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Re: Installation question



Larry,

It sounds like your "normal" users don't have the right access
permissions for the serial device. What you need to do is make sure 
your user is a member of the same group as the serial device and that
the permissions for the group have read/write permissions to the
serial device. Don't worry, its easy to do. 

Unfortunately, you don't say what linux distribution you are using, so
I'll have to be a little more general in describing what to do. Here
is what I'd try. 

As root, try changing the group associated with the serial device
to the group "users" (a fairly standard group on most
systems). If your serial device was /dev/ttyS0, you would enter
(running as root) -

chgrp users /dev/ttyS0

See below if you get an error message saying that the "users" group is invalid.
You should also set the read/write access for group by entering (still
running as root)

chmod g+rw /dev/ttyS0
   
If you get an error message saying users was an invalid group, you
will need to create the users group or choose another group. All
groups are defined in the /etc/group file. To add a new group called
users you would add a line like

users::100:

Make sure the number you use is not being used by another group. For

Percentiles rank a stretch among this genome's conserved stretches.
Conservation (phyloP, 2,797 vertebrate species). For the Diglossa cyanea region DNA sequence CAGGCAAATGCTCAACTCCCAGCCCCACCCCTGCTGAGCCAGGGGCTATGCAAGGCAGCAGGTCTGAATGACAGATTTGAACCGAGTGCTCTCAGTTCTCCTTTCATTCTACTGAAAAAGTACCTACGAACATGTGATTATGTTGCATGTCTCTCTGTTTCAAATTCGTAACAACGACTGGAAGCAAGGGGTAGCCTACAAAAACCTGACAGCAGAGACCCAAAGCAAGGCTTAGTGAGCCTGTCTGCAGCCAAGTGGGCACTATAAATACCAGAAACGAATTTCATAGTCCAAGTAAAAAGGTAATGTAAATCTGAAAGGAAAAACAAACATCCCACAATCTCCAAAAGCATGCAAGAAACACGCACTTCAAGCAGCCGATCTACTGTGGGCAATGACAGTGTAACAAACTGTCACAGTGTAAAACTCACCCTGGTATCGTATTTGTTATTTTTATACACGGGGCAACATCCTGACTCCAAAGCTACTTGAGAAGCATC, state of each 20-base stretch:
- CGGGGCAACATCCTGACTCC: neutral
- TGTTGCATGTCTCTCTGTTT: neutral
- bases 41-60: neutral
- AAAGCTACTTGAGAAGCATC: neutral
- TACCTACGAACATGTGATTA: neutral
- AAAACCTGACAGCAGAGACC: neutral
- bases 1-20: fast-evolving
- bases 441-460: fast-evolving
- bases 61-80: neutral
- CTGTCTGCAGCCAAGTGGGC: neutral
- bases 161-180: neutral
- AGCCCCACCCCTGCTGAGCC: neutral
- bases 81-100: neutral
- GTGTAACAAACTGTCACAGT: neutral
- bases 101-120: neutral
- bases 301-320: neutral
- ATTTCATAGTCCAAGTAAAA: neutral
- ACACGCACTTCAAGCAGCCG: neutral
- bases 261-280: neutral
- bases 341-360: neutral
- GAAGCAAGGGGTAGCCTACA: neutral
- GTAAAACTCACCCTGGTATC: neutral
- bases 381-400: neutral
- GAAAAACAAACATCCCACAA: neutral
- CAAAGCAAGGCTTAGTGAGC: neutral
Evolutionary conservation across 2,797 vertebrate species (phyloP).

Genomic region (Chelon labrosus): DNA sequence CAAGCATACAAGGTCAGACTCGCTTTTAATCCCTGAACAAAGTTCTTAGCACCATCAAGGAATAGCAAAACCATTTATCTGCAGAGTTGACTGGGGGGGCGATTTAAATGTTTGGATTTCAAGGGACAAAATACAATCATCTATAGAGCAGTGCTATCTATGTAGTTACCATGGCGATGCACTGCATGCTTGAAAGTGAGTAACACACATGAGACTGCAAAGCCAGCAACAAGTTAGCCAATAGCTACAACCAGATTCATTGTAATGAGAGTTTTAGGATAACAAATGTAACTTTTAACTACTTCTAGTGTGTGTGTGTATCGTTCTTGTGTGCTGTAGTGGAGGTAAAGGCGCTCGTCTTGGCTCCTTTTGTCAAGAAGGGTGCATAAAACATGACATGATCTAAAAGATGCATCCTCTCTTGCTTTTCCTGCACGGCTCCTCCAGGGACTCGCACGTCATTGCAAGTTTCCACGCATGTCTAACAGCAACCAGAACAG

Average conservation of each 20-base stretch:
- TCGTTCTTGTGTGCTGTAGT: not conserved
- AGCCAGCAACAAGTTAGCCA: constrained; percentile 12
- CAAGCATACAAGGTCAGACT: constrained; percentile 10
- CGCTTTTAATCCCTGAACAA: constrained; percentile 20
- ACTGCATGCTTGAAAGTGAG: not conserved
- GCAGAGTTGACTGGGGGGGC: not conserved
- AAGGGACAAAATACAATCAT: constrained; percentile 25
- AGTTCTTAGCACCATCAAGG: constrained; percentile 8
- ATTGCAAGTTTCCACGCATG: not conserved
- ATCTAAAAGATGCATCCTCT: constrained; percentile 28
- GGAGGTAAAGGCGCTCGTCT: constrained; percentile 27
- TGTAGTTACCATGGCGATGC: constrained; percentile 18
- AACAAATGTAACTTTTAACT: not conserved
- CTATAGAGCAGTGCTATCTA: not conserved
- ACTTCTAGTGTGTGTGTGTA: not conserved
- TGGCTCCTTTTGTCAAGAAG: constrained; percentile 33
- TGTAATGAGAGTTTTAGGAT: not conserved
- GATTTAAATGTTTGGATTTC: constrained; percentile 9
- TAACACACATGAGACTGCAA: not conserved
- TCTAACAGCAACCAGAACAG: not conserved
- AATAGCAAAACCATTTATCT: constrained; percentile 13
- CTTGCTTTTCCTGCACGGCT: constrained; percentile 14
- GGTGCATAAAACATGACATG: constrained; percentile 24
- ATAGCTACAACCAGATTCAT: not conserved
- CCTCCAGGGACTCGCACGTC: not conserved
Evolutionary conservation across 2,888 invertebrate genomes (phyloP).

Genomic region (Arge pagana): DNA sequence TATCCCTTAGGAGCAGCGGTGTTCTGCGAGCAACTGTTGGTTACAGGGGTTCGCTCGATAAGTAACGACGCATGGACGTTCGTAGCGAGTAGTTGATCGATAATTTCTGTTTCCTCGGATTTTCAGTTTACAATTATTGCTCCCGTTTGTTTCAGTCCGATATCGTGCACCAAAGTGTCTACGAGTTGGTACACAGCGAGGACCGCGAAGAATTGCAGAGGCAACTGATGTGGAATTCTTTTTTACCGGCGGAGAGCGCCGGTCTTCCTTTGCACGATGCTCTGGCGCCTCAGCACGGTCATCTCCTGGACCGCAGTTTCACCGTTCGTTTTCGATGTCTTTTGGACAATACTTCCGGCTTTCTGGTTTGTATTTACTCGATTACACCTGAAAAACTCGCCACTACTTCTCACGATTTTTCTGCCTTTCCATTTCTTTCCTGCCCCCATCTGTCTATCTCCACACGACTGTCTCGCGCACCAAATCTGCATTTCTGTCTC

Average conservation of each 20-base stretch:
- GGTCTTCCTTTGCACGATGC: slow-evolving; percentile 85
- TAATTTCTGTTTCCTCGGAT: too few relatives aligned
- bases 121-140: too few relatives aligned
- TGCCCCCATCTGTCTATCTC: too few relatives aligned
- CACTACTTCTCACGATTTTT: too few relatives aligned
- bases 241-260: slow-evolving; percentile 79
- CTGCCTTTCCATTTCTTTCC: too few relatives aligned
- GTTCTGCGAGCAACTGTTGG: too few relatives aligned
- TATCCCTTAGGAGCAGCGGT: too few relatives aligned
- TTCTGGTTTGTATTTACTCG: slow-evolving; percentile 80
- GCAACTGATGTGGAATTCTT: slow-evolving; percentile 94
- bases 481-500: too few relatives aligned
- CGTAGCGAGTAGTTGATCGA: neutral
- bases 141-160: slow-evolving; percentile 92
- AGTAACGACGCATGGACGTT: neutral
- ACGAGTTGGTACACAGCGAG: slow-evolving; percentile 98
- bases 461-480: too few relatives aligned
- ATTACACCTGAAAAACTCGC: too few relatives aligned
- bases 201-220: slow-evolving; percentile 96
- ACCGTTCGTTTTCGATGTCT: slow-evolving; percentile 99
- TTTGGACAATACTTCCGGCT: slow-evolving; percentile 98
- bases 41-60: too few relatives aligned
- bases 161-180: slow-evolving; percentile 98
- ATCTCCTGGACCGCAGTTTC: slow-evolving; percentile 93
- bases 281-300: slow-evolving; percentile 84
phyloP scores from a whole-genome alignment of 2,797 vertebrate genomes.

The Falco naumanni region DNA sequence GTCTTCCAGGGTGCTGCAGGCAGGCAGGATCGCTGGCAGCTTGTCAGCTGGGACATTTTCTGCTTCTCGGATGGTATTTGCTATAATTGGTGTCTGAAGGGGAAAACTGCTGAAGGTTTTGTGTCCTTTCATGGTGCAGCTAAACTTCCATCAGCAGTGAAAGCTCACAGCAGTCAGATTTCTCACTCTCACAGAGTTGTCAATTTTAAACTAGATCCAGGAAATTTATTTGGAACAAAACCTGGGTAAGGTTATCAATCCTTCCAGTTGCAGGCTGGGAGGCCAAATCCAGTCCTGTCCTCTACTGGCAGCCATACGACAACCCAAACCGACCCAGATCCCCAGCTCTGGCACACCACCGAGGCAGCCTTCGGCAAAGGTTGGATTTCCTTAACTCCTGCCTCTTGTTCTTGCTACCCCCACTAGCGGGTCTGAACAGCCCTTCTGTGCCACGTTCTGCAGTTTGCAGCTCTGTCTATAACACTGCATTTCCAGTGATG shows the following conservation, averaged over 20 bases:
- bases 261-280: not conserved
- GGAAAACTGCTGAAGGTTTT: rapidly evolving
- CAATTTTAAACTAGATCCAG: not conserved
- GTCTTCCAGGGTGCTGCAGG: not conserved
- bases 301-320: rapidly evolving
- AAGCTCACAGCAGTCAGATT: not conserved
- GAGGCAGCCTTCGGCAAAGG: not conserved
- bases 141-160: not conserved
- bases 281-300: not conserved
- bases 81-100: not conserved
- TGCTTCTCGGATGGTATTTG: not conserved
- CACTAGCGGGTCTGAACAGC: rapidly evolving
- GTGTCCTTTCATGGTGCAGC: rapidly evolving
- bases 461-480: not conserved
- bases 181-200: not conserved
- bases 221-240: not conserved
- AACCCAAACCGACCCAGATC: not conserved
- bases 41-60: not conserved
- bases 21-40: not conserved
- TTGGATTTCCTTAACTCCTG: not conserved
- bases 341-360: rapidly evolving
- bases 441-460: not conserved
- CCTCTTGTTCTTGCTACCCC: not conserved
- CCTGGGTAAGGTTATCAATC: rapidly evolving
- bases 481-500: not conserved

example, on my system, I have the line

users::100:tcross,cosmo

This makes the users tcross and cosmo members of the users group and
as such have read and write permission to /dev/ttyS0 (assumeing you
did the chmod mentioned above). 

You can then check things by doing an ls -l on the serial device to
check its group and access permissions e.g.

crw-rw-r--   1 root     users      4,  64 Jun  2 00:51 /dev/ttyS0

and then do an "id -Gn username" to see what groups your user is and
make sure they are a member of the same group as the one assigned to
the serial device. If I do an "id -Gn cosmo" I get the output -

cosmo floppy users

which tells me that cosmo is a member of the groups "cosmo", "floppy"
and "users". You make have different groups on your system (in
particular, red hat does a funny thing with creating a group for each
user which has the same name as the users login name. Hope this gets
you up and going. 

Tim

Lawrence Baggett writes:
> I have installed linux on a PC,
> including emacs20.3.  I have then installed emacspeak10.0
> successfully.
> That is, root gets speech.
> However, a second user that I have added does not get speech.
> I have given that new user the same .profile and .emacs files
> as root.
> These files are simple;  they set the dtk-program to dtk-exp
> and the port to the correct serial port.
> They both then call /usr/share/emacs/site-lisp/emacspeak/eamcspeak-setup.el.
> 
> The permissions on that file,
> and all the emacspeak10.0 directory seem to be correct, i.e., rw-r-r.
> The only thing I can imagine is that there is some
> "group" problem with my new user.
> I don't know anything about changing a user's group designation,
> so I hope it's not that.
> Any ideas?
> 
> Thanks a lot.
> 
> Larry
> 
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